The modern design is very complicated. However, I can help you with that. This guide will help you to make your most bottom part of the front end of your car look modern.

Let’s use this generic car as an example. This would look like something out of 2014 or 2015. That’s fine. But it is too simple when compared to modern designs. How?! Well, the very bottom of your car is flat. Nowadays, cars have all kinds of shape on their car.


Take a look at this Honda civic. Look at the bottom half of the front end of the car. It has all kinds of shape. This guide will help you try to achieve a similar effect.

Step 1: A lip like this can add a little bit of shape to this generic car. It gives a sportier feel to it. However, that’s not enough.

Step 2: Making the whole bottom grille of your car black will make your car look even sportier and more modern. If you want to make a sporty model for something like 2013-2017, go ahead, use this technique, together with the lip I mentioned. The body-coloured lip creates a contrast to the car.

Step 3: Now this is better. The fact that this particular grille sticks out already gives it extra space. Make sure the lip is in the 4th layer so that it keeps its natural state without being disturbed by any other things. It already looks even more modern. However, we take things even more extreme. We want the bottom of this grille to be black. But how?

Step 4: Boom! Use this grille or any other grille that has a similar shape to this and make sure that it is one layer above the the grille of step 3. Using these combination of grilles, you can make your car look very modern. (Also, I just realise that the steps I gave you make your car look like a Mercedes Benz, lol. If you don’t want to look like that, don’t use the grille I use. Instead, experiment making new shape of grille.)

Step 5 (optional): If you want to add even more shape to your car, use one of the lips I circled in red. The first 2 inside it extended to the front, I suggest using them for sportier models. The last 2 inside the circle is like the one in the picture. It adds a tiny little more shape to your car. You can use this for normal models. For the other lips, I suggest you don’t use that. Another thing to note is make the lips black too. If you make them body-coloured, it will screw up your appearance. Don’t try.

Last but not least, always choose a modern-style wheel that supports 2 tone painting. Make the secondary paint black, or choose any wheel, but make it a dark colour.

This technique also works on car that has one massive main grille like an Audi or this one. If you put it over the massive grille, it will also make new shapes. Just experiment with the grille. Thank you!

If you have any questions, feel free to ask me.


Quotex Syndrome Detailing Checklist

I have compiled a Checklist of Details you could/might want to add to your vehicle build, I made this after running into the problem of not knowing what to add, so now you can have this as a guide of things to add.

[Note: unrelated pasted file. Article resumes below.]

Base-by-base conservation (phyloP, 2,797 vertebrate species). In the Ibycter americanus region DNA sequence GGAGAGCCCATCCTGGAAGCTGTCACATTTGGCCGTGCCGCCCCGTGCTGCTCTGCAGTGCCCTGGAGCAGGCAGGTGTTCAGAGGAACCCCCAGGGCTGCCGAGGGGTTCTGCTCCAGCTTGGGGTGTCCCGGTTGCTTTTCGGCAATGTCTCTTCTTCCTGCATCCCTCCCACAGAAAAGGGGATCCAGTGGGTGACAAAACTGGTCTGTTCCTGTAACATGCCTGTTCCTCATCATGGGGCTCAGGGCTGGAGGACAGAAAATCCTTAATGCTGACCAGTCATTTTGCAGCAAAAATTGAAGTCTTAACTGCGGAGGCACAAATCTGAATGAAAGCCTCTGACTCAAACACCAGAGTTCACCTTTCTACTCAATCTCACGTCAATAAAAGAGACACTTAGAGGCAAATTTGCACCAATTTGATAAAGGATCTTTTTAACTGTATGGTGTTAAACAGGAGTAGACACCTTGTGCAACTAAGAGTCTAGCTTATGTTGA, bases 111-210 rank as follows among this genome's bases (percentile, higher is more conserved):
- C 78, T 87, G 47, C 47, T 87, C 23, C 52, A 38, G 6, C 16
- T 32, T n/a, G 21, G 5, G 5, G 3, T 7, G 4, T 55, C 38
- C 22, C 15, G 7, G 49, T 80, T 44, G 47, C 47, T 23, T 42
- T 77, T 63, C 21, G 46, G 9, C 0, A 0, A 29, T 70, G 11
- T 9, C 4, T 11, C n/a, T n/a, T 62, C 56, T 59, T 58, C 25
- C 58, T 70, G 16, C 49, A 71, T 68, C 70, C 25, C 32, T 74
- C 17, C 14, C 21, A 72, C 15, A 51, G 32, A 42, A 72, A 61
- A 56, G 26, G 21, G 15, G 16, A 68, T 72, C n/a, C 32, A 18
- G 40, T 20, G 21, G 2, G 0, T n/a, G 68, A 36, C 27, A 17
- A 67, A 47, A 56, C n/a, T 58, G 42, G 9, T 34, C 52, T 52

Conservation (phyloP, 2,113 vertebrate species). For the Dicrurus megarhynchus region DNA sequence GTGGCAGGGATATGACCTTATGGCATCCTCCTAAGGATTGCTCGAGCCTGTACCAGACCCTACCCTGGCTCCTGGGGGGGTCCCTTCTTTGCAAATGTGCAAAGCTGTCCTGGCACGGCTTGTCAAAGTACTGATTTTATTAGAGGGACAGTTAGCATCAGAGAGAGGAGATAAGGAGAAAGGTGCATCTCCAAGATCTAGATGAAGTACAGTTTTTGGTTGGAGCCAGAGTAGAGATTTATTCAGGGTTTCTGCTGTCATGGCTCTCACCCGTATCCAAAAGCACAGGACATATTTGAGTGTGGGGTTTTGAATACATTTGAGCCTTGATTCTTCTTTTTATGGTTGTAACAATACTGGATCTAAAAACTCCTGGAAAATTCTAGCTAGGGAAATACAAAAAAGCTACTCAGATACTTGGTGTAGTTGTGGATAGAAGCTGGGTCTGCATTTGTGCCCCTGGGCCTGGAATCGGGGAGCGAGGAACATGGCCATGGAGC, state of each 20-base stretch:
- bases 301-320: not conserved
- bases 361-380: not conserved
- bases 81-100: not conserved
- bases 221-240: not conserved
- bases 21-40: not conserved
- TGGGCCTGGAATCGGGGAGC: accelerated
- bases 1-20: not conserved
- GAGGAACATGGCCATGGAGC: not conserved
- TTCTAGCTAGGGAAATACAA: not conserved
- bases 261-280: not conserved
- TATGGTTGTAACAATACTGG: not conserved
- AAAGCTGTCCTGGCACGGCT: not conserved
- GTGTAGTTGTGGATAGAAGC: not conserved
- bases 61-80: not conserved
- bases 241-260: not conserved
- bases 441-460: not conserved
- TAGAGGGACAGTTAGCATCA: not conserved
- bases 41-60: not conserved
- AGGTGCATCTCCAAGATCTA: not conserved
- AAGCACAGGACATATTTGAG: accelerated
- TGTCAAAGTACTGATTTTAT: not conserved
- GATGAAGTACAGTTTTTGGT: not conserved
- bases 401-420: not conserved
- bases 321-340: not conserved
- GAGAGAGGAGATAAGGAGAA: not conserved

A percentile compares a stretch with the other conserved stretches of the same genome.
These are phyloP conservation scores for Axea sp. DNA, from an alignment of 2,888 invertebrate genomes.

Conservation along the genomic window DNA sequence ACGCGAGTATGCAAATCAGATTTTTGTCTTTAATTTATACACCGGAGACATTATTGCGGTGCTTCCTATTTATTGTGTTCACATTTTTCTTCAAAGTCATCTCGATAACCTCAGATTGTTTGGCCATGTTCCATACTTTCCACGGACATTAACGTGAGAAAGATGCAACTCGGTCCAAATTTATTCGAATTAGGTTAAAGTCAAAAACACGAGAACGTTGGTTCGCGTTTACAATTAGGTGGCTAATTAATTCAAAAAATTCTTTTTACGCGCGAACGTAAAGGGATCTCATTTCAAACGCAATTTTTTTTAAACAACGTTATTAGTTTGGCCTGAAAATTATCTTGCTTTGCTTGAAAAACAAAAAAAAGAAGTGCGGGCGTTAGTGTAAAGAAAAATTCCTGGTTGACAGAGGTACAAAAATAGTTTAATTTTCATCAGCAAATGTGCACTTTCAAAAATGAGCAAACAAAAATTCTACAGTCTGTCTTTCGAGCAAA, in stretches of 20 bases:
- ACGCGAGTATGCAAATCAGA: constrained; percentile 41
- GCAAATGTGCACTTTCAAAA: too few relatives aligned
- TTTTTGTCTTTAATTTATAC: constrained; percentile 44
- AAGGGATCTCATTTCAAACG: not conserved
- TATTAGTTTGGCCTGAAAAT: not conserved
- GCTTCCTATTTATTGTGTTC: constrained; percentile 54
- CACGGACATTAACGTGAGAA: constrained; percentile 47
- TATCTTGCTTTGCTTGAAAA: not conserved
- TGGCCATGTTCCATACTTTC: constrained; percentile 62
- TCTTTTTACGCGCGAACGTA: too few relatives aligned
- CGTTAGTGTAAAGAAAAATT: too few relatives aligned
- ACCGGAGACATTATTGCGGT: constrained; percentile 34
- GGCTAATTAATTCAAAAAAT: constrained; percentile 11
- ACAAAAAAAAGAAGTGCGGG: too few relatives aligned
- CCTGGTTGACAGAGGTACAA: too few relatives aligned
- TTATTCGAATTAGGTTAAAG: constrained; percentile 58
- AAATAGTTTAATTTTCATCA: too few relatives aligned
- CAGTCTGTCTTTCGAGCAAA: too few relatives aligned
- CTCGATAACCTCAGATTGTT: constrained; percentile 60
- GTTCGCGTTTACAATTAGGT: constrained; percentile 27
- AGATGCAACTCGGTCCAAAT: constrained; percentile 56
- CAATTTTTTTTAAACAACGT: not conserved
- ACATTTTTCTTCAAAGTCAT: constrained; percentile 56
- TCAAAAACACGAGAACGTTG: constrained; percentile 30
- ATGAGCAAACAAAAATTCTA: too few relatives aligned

If you feel like stuff is missing on the list, feel free to send me a PM (preferably Discord since I am on there more often)


Has this ever happened to you?

“Oh man, I’ve been stuck on this design for so long and I don’t even know what detailing I should add!
I wish that someone who has started making fairly decent designs only recently would help me with this…”

Well, kind reader, do I have a turd the post for you!

Modular Headlights and How You Can Use Them… Differently

No I’m not pretending to be a design god with this.

Workshop link too

PART 1: Taillights and Giving Them More of an 80’s Look

Many cars up until the 2000’s have featured taillights with differently shaded parts inside, making them look cooler. And guess what, you can replicate some of that with Modular Headlights (MDHL from here on)!

This is a pretty common example - a B3 model Audi 80. Notice how none of the red lights and their boxes aren’t identical with each other. For replicating this, I’ve used this fixture

Take that, and I recommend you place it in a more shallow fixture, such as a grille so you can size it and layer it before putting it behind the glass. Make the MDHL piece either metal or glass textured, depending on what kind of a texture you’re looking for, and shift+drag the piece behind the main light unit.


While not a perfect example of showing the full capabilities, you can still see which parts have been lightened up and darkened down by the MDHL light. One problem with the example given is that the taillights are just one big block. Using multiple lights helps liven it up a bit but this is an older car of mine and I don’t have any newer ones with this technique.

PART 2: Can also be used in other lights

I bet you’ve never even thought of this… right? No.

MDHL fixtures also fit inside other lights, and not just the casings that are provided. Obviously.
The example above has the hexagon lights with the invisible material changed to glass above, and three simple strips below. Again, copying the things onto the lights from inside a deep fixture is recommended.

Another example, with simple MDHL strips running across the main lighting units.

PART 3: Sidevents and Vents/Grilles in General

You see these hexagons?

If you’re willing to spend time, effort and sweat and tears in order to make your Automation cars look better, those thin light strips painted plastic can really spice up your grille. I’ve done it five times! End me!

And another picture for good measure.

PART 4: You Can Fill Stuff In With These, You Know

That right there ladies and gentlemen is a normal grille with the following MDHL piece placed inside of it.

That way, it’s just easier to make shapes like this while also saving on time. That’s not preferrable to everyone but hey, what do I care.

You can also make cool vent stuff with these.

Thanks for reading through this crap guide.

Also, enjoy these two cars if you’ve decided they’re not bad :slight_smile:


Everything here is essential for making more complex designs for any era (especially the 2010s) - and well worth trying out! It seems daunting at first, but is highly rewarding once you get the hang of it.


Wow, I really never thought of the MDHL lights as lines on the car, too nice to get a new tecnhique